Play­ers are con­scious that they could make his­tory

Deccan Chronicle - - Cricket - Ayaz Me­mon

In­dia are on the cusp of com­plet­ing an un­prece­dent­edly suc­cess­ful tour Down Un­der if they beat New Zealand in the fi­nal T20 match and clinch the se­ries.

Bar­ring the T20 se­ries against Aus­tralia, which was marred by in­clement weather, the team(s) have tri­umphed in all other con­tests in the past three months. Go­ing by the flaw­less per­for­mance in the sec­ond T20 match against New Zealand, clearly the play­ers are con­scious that they could make his­tory. In peck­ing or­der, win­ning the Border-Gavaskar Test rub­ber ob­vi­ously takes prime po­si­tion. In­dia had never beaten Aus­tralia in an away se­ries, which had ag­o­nized play­ers and fans for 71 years.

True, the Aus­tralians were not at full strength this time. But the ob­sta­cle for In­dia was more psy­cho­log­i­cal than tech­ni­cal or in terms of tal­ent. Now that this men­tal block has been over­come, teams tour­ing Aus­tralia in fu­ture will be far more con­fi­dent of wins The ODI se­ries wins against Aus­tralia and New Zealand have enor­mous sig­nif­i­cance too con­sid­er­ing that the World Cup starts in a few months. This holds true for ev­ery team, so there were no free­bies.

As it is, in limited overs cricket for­mat the dif­fer­ence be­tween teams gets nar­rowed down from the five-day game. The shorter the match, the more level the play­ing field which is why new teams like Afghanistan and Ire­land, while strug­gling in Tests, can sur­prise the best in T20. What im­pressed most about In­dia’s ODI wins in Aus­tralia and par­tic­u­larly New Zealand who have a daunt­ing record at home was not just the mar­gin of vic­to­ries, but also how the team played.

Threat­en­ing sit­u­a­tions in many matches were stymied by play­ers who rose to the oc­ca­sion, in­di­vid­u­ally or col­lec­tively.

This sug­gests a side primed to win, phys­i­cally, men­tally and tac­ti­cally.

A piv­otal fac­tor in this ob­vi­ously stems from com­pet­i­tive urge. Play­ers and teams take the field to win. If there is am­biva­lence in this thought process, the re­sults can be dis­as­trous, as is high­lighted in sport ev­ery so of­ten.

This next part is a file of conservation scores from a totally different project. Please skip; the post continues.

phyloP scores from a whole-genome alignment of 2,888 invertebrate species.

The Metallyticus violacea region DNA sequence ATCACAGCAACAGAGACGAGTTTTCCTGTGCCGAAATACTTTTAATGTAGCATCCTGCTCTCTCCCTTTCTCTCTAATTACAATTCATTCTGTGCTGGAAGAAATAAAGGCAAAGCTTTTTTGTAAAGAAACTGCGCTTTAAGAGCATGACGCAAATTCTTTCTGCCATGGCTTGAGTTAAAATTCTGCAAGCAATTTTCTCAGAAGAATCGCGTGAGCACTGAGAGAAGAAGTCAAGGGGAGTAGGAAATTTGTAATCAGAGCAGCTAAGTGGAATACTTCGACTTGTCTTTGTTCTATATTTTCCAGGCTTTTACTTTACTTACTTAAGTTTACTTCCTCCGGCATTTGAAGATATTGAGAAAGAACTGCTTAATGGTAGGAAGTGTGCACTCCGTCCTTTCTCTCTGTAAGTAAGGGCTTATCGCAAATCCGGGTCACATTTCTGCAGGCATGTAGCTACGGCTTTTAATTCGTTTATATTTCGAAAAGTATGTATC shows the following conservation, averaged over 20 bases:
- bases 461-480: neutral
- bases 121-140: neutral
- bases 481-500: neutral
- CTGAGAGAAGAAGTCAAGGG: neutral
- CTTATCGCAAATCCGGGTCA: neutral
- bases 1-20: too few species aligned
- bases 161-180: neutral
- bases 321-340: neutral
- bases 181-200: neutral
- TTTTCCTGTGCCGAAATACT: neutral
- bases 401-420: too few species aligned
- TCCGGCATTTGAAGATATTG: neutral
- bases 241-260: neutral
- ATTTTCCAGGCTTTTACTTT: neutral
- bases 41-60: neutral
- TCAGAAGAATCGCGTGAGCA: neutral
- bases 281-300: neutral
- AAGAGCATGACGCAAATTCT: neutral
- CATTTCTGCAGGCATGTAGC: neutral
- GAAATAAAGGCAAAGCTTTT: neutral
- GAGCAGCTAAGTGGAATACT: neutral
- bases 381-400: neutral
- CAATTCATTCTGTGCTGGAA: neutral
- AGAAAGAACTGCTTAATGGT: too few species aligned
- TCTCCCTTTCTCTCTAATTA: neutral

The sec­ond is per­ti­nent in the cur­rent con­text. There is rag­ing in­ternecine con­test for places in the World Cup squad. With play­ers striv­ing to make their mark, this has also helped the team per­for­mance soar. From a group of about 25 play­ers in the short list, only 15 can make the cut. Be­fore this tour be­gan, there were only 4-5 cer­tain­ties. Now one can count 12-13. Yet things could still change in the re­main­ing five ODI matches against Aus­tralia start­ing in a fort­night.

Given the abun­dance of tal­ent in In­dian cricket cur­rently, the task of the se­lec­tors and team man­age­ment hasn’t been easy. It could get even tougher as the days to the World Cup wind down. Per­haps the most im­por­tant fac­tor in the over­all suc­cess of the team across for­mats is that the cam­paign Down Un­der was bet­ter planned than say in South Africa and Eng­land, the other over­seas tours in the pre­vi­ous year.

This was par­tic­u­larly true of the Tests against Aus­tralia. The tal­ent pool for all three tours was pretty much the same. What changed in Aus­tralia was per­spec­tive. After the set­backs in South Africa and Eng­land, there was ac­cep­tance that matches can’t be won on bravado alone.

Lessons had been well learnt. The tac­tics in Aus­tralia were sharper. What made the dif­fer­ence was how quickly the bats­men and bowlers adapted to the con­di­tions so as not to be un­set­tled in the early part of the se­ries, al­ways the bane for tour­ing teams of the past. Most im­por­tantly the play­ers showed greater re­solve, high­lighted in the bat­ting where play­ers like Pu­jara and even Kohli — oth­er­wise an ag­gres­sive stroke­player — were pre­pared to grind out the runs and frus­trate the home team. This form and ap­proach was car­ried for­ward into the limited over se­ries too. Win­ning in sport is an ac­quired habit. This only de­vel­ops when play­ers come to rel­ish it.

Rank­ings give an in­di­ca­tion of a team’s worth, but this can of­ten be mis­lead­ing. For in­stance, a glut of home wins can skew the rank­ings in a team’s favour. The real ev­i­dence of supremacy is only when a team does this con­sis­tently.

In­dia look to be bridg­ing the gap be­tween a good team and a cham­pion side.

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